The Lurker Beetle is a R'unorian beetle of prodigious size and strength, used as a beast of burden and as a mount for R'unorian cavalry. While unable to fly, its enormous strength and armoured carapace make it an ideal mount when a rider can be found and the beetle can be trained. The Lurker's larvae, called pit worms, are occasionally used as food in poorer regions of the isles.

Appearance. The Lurker Beetle is roughly a ped and a half tall at the "shoulder" and four and a half peds long from one end to the carapace to the other. It possesses six legs, and a hard, dark blue carapace, much like that of smaller beetles. The carapace on a female Lurker Beetle is a darker violet shade, with a pair of red stripes along the back of the carapace. A hollow space behind the head of the Lurker forms a natural saddle for a potential rider, while the rest of the shell is smooth and almost mirror bright. The body forms a tear-drop shape, with the head at the front and the body of the lurker tapering out behind it.

The head of a Lurker beetle is roughly a fore across both ways, with a set of fearsome "horns", about its mandibles. While these look dangerous, the Lurker actually uses them to forage for food, moving about leaves and grasses or dirt to find nourishment. The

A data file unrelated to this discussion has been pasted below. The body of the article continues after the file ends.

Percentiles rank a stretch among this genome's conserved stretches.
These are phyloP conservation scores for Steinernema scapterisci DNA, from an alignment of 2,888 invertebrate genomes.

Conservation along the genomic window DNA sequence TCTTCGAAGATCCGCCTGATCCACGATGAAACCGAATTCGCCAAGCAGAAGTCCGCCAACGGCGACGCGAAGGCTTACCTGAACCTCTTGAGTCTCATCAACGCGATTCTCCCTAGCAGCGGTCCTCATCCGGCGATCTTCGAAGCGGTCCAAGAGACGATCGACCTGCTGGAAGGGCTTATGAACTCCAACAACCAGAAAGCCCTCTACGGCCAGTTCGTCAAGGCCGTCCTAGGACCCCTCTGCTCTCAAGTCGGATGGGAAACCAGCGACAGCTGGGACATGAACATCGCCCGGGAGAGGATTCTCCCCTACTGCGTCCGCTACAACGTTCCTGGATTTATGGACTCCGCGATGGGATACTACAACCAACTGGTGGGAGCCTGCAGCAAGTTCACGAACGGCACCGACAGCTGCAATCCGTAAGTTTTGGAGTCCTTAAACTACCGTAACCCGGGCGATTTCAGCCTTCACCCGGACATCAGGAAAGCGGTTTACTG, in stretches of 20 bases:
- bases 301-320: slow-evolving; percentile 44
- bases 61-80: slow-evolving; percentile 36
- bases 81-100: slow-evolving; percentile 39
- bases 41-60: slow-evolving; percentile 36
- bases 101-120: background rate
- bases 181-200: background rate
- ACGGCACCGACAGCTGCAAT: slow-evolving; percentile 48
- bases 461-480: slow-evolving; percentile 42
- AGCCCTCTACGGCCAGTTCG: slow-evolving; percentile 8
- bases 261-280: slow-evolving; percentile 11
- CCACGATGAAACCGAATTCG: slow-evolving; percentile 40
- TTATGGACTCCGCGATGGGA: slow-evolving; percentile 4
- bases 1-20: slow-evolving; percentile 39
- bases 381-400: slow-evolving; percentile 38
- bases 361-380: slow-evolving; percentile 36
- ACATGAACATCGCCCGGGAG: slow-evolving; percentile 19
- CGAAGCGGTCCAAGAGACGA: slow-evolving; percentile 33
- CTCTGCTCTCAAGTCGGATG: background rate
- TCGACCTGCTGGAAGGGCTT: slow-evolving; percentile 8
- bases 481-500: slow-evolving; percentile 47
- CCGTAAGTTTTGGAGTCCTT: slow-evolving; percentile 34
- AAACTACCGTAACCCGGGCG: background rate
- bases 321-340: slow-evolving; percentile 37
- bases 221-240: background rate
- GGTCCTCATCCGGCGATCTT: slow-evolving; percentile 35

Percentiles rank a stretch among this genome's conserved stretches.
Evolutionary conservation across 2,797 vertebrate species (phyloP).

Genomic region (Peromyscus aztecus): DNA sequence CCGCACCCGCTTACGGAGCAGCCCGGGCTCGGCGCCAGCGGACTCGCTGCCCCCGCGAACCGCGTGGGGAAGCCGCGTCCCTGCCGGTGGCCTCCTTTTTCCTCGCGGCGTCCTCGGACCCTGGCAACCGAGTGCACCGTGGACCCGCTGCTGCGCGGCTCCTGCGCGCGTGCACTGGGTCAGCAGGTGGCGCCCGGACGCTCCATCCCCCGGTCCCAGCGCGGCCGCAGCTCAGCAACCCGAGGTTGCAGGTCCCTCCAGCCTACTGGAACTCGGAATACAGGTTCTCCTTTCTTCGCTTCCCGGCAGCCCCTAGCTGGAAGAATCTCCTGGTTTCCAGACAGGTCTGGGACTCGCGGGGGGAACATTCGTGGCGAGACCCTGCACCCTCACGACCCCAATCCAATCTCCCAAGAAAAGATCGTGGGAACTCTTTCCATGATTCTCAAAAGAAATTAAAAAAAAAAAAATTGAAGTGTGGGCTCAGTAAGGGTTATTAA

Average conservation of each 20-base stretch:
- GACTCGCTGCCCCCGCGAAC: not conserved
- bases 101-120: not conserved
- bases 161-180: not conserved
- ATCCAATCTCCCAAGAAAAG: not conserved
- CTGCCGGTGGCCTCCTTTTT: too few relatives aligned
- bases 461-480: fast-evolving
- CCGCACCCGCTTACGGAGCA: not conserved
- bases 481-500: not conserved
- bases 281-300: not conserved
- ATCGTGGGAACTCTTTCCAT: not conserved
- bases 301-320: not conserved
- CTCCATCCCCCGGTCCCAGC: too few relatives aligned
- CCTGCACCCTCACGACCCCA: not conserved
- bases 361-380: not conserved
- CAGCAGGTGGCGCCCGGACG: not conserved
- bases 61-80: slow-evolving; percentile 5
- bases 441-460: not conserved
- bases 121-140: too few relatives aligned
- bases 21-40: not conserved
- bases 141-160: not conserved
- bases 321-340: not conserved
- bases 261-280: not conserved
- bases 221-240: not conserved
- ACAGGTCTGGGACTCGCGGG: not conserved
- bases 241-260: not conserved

R'unorians use the horns to mount a harness for guiding the Lurker while it is being ridden.

From its early stages as a pit worm, the Lurker Beetle has three eyes, arranged triangularly. When the beetle matures, two of these faceted eyes are shifted to the sides of its head, where they can peer out behind the Lurker, warning it of danger.
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Special Abilities. Lurker Beetles don't seem to see in the same way that other creatures do. Thanks to the arrangement of their eyes, a Lurker's field of vision is wider than that of most creatures. They are capable of seeing both in front and behind themselves, except where their own body blocks their field of vision.

Lurkers also seem to have an excellent sense of smell, which they use to locate food. This sense seems to be linked to their mouths, much like that of a snake, a Lurker can be observed to "taste" the air with its mandibles.

The carapace of a Lurker Beetle is very resilient to blows, requiring a great deal of force to penetrate. Even hammer blows have been known to rebound from a Lurker's shell. The underside of a Lurker is indeed weaker, but it requires such force to flip the animal that it may simply be easier to shoot the rider.

By virtue of its weight, a Lurker has quite a bit of push, but a Lurker beetle is also quite capable of knocking a man to the ground with one of its limbs, or pulling a substantial load, making a Lurker charge quite a fearsome sight. A Lurker is not a very quick creature, it requires a good deal of space to build up a charge. Once it has begun however, a charging Beetle is not easily stopped.
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Territory. Lurker Beetles are found throughout the larger R'unorian isles, though they populate R'unor itself with the greatest numbers. On the island of R'unor, thee are wild Lurkers found in the Forest of Souls in small numbers, but otherwise they are found in stables for the R'unorian military, or on large farms.